The untold story of CWO Richard Wright and Lt. Fred Miller
I, Richard L. Kloppenburg, Captain, Vietnam, 1966 and 1967, attended an airshow in Olympia, Washington, with my U. S. Air force 0-2 airplane (FAC or forward air controller aircraft). The date was September of 2004. During that airshow, a Mr. James Miller of Bremerton came to my airplane and told me that his son, a Lt. Fred Miller, was killed in an airplane like my airplane. Jim Miller told me that the only details that he was given, about his son’s death, was that he died in an airplane crash in Khe Sanh, in February of 1967. I was a Army pilot in Vietnam during 1967. Miller wanted to know some more details about his son’s death. I told Miller that I could probably find out what happened to the pilot, and thus that same fate would have been the fate of Lt. Fred Miller.
I found that most U. S. Army records were destroyed because of a fire in St. Louis, at the U. S. Army record center. Consequently, most details of crash details are no longer available. Last year I became familiar with the Pow/Mia agency in Hawaii. It is now called JPAC. I called my source in JPAC and asked if they could be of some help in my search for answers. The only thing that I had to go on, was that the crash was in Khe Sahn in 1967. There could not be many pilots killed in a crash in the month of February, 1967. My source indicated that he would do his best to get details.
When the details were obtained by JPAC, my source called me and told me that the Pilot’s name was WO (warrant officer) Richard Wright. The crash site was in Phan Thiet, not Khe Sanh. I almost dropped the telephone. I was there that day. Now I had the day and place in Vietnam. I could then fill in the details. I was very involved in the search and rescue (SAR). I could now report the details to Mr. James Miller. Final closure is now due.
The Pilot was a Warrant Officer named Richard Wright. He was initially an Army Caribou pilot. The Army transferred the Caribou’s to the Air Force and Wright was subsequently transferred to the 183 Aviation Company (0-1 airplane company). I was already assigned to Phan Thiet when Wright was assigned to our 2nd Platoon. Wright was then given temporary duty and assigned to the 101 Airborne, which was operating in our area. Wright had not been in Phan Thiet more than a month.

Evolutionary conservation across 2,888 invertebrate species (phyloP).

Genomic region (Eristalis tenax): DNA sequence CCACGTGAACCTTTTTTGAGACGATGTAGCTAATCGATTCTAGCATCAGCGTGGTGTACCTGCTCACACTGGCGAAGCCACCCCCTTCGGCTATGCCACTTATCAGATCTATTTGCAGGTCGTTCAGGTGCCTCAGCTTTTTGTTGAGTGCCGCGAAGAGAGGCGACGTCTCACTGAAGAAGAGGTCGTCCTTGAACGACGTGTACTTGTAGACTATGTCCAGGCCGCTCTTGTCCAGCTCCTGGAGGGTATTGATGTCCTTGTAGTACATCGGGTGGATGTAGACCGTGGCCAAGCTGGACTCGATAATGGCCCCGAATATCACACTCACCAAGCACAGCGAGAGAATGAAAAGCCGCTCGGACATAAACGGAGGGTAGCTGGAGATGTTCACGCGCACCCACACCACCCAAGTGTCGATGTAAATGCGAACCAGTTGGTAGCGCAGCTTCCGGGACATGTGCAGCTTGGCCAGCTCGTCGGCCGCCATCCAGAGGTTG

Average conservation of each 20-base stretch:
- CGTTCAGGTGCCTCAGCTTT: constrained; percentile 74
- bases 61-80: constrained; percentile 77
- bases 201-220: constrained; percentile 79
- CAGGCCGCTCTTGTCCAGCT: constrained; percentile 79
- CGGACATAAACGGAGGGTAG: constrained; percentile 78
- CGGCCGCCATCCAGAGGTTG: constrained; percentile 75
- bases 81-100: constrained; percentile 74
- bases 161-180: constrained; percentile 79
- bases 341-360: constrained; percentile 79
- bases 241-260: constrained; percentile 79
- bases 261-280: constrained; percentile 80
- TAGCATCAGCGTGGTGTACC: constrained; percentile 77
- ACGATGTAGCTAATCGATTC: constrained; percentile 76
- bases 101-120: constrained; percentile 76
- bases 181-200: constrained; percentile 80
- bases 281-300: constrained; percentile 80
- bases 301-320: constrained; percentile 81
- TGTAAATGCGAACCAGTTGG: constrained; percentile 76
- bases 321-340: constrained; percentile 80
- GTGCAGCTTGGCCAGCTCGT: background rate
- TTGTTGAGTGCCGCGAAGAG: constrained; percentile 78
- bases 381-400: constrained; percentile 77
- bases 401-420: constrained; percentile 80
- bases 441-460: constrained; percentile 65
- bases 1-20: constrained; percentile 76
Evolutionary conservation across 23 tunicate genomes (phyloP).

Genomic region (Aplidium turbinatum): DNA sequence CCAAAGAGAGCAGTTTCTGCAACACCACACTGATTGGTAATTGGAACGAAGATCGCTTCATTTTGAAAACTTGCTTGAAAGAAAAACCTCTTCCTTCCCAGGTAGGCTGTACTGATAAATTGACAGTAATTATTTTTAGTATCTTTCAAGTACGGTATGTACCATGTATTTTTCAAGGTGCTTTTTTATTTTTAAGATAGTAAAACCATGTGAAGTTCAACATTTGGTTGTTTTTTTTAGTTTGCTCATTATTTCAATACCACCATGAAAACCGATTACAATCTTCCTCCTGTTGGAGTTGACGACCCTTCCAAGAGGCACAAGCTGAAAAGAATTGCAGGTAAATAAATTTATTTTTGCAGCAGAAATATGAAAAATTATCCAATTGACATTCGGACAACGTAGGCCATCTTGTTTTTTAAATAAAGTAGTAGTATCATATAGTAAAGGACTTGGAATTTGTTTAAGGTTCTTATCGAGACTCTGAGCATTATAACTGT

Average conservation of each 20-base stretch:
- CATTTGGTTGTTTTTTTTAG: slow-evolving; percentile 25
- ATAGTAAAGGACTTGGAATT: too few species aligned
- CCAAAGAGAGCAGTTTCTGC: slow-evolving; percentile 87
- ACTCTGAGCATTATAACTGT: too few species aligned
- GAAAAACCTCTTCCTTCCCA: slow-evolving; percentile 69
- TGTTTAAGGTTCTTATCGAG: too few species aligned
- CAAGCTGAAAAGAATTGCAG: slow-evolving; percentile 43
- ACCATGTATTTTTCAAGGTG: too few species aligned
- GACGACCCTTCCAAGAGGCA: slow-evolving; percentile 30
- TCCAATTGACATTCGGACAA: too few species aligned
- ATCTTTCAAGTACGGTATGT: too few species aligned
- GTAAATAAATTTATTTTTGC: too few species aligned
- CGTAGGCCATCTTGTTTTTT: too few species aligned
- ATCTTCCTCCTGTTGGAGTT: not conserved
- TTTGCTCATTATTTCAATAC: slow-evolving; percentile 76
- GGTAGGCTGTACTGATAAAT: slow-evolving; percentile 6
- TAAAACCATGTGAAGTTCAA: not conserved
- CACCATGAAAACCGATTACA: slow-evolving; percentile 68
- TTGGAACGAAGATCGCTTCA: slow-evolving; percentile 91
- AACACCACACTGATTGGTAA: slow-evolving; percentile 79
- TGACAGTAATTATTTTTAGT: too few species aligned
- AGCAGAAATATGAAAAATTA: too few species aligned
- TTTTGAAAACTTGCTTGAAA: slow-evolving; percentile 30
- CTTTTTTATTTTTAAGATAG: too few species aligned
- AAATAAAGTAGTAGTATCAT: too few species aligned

The passenger in the rear seat was named 1st Lt. Fred Miller, who was an intelligence officer in the 101st Airborne. Miller had volunteered to fly with the pilot, because he was to report any enemy activity directly to the 101st Airborne. The 101st would then search for the Viet Cong. They were conducting visual reconnance, looking for any enemy activity, in an area West of Phan Thiet. Phan Thiet is flat from the South China Sea to the mountains. There are many rice patties in the area. It is about 30 miles from the ocean to the beginning of the mountains. I can still see the mountains in the distance from Phan Thiet.
The weather that day was clear. Wright was flying due West into the direction of the mountains. He flew gradually into the mountain area. He flew into a box canyon. He therefore found that he must turn 180 degrees to avoid crashing into the impending mountain. During the turn he hit a down draft which forced the 0-1 into the side of the mountain. The aircraft crashed at maximum speed, with the fuel not shut off. The aircraft burned upon contact. Both people in the aircraft were killed upon contact. The aircraft then burned and therefore destroyed most of the airplane.